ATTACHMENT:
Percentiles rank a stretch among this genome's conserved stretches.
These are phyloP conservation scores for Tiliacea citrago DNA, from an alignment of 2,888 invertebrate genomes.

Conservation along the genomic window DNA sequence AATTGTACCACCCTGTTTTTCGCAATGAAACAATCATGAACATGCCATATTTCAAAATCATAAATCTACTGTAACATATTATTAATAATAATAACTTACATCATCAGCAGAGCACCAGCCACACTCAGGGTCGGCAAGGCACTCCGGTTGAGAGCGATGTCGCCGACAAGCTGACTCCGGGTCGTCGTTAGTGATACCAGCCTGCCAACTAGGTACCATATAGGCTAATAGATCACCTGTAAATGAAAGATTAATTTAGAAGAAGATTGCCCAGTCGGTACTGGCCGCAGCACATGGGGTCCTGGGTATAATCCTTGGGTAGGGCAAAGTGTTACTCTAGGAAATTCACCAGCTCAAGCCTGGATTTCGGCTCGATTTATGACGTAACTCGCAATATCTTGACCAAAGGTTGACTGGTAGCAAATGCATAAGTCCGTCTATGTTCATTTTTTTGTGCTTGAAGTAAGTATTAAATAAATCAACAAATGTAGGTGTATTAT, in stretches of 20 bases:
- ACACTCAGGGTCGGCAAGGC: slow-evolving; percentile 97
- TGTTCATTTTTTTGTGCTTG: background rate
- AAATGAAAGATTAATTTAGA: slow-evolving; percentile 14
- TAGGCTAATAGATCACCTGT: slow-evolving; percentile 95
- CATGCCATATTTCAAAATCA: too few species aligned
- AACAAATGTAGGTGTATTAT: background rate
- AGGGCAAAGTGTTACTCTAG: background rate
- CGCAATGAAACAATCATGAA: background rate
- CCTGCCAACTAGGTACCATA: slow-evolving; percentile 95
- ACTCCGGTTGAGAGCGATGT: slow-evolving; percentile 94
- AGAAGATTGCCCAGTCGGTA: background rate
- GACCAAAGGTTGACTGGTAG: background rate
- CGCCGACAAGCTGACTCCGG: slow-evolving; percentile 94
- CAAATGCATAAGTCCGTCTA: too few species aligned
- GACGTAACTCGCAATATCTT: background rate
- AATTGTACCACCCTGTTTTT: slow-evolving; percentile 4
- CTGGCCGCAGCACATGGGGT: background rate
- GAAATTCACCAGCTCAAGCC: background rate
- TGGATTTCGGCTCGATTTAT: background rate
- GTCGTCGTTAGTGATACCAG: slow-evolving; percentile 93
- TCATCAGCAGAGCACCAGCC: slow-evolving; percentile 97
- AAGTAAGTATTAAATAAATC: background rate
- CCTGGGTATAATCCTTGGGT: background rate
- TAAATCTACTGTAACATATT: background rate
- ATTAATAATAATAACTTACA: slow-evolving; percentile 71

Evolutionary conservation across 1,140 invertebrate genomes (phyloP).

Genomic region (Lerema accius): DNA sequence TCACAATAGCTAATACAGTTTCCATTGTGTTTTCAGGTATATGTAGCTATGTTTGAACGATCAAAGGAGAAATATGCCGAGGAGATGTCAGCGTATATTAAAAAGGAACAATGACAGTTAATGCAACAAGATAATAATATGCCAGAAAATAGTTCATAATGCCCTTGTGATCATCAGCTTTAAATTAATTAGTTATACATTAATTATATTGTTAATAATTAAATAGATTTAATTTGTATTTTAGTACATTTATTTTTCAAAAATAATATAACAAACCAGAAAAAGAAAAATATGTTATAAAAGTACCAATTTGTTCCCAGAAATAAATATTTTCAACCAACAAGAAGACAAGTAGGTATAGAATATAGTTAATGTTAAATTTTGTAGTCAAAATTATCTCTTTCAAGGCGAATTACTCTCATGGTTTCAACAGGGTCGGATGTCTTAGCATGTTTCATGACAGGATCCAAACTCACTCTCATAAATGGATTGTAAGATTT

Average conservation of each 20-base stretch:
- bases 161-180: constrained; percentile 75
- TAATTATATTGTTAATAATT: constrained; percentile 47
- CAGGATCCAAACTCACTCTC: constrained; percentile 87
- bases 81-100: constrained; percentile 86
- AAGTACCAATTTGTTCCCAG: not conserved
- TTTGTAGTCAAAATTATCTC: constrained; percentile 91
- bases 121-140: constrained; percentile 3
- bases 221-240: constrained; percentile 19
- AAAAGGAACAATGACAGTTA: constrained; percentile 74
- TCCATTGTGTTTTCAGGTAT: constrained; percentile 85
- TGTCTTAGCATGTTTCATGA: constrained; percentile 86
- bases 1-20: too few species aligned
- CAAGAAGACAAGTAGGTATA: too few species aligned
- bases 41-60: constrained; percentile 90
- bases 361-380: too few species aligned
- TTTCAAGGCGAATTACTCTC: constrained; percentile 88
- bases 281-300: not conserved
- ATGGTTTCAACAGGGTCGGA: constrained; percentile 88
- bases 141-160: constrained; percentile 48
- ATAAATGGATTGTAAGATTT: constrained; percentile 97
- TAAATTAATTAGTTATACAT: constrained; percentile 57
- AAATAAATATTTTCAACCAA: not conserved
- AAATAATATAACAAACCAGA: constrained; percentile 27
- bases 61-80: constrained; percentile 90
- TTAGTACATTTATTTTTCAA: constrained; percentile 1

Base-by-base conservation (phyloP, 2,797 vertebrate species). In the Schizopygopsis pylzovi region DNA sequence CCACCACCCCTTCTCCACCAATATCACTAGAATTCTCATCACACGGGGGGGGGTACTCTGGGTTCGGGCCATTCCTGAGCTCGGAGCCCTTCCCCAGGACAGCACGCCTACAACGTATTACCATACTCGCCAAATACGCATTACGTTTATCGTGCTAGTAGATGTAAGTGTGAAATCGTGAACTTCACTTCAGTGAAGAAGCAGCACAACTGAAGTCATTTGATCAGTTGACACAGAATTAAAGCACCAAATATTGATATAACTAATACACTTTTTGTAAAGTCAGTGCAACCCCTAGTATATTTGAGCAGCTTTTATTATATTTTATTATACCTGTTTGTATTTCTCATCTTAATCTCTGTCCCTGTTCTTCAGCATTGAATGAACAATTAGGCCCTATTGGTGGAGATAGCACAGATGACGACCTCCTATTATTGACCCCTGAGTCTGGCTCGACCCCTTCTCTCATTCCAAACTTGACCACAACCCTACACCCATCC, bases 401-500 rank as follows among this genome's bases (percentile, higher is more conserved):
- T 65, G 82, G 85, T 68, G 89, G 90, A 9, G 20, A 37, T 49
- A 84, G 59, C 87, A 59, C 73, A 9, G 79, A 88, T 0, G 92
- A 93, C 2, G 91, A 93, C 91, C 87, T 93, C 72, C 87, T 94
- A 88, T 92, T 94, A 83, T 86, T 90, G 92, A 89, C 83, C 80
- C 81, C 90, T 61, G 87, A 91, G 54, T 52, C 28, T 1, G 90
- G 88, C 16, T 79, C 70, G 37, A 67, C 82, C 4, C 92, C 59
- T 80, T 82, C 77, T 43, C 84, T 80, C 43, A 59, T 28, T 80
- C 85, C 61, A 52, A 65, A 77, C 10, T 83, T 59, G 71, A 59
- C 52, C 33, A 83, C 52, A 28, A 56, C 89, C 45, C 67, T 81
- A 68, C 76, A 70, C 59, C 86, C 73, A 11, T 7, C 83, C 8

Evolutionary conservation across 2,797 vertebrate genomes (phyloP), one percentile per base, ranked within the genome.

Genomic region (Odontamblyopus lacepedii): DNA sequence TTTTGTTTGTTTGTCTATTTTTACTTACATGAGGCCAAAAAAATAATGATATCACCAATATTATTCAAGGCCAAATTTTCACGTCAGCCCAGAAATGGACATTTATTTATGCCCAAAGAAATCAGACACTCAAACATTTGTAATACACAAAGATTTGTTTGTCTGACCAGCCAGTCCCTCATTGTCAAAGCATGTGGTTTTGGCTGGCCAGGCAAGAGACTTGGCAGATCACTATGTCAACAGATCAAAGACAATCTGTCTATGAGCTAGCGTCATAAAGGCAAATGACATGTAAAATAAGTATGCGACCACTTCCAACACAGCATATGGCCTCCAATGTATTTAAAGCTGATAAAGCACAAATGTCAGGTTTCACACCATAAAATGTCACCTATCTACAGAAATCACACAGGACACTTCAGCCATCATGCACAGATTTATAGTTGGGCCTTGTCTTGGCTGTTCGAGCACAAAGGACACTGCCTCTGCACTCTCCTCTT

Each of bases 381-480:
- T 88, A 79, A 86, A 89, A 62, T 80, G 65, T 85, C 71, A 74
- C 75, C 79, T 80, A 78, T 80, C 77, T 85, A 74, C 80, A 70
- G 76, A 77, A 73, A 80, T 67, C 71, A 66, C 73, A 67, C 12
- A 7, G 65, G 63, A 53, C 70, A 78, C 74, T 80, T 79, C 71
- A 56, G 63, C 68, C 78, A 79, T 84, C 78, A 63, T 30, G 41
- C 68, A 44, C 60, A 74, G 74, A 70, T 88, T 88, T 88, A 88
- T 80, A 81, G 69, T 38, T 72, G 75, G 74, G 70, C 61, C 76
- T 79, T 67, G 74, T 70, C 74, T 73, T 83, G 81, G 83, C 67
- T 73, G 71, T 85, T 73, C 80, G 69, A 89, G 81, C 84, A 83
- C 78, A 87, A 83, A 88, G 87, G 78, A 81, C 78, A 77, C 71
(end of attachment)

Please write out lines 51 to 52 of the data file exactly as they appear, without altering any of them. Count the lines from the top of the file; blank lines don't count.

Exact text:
- ATAAATGGATTGTAAGATTT: constrained; percentile 97
- TAAATTAATTAGTTATACAT: constrained; percentile 57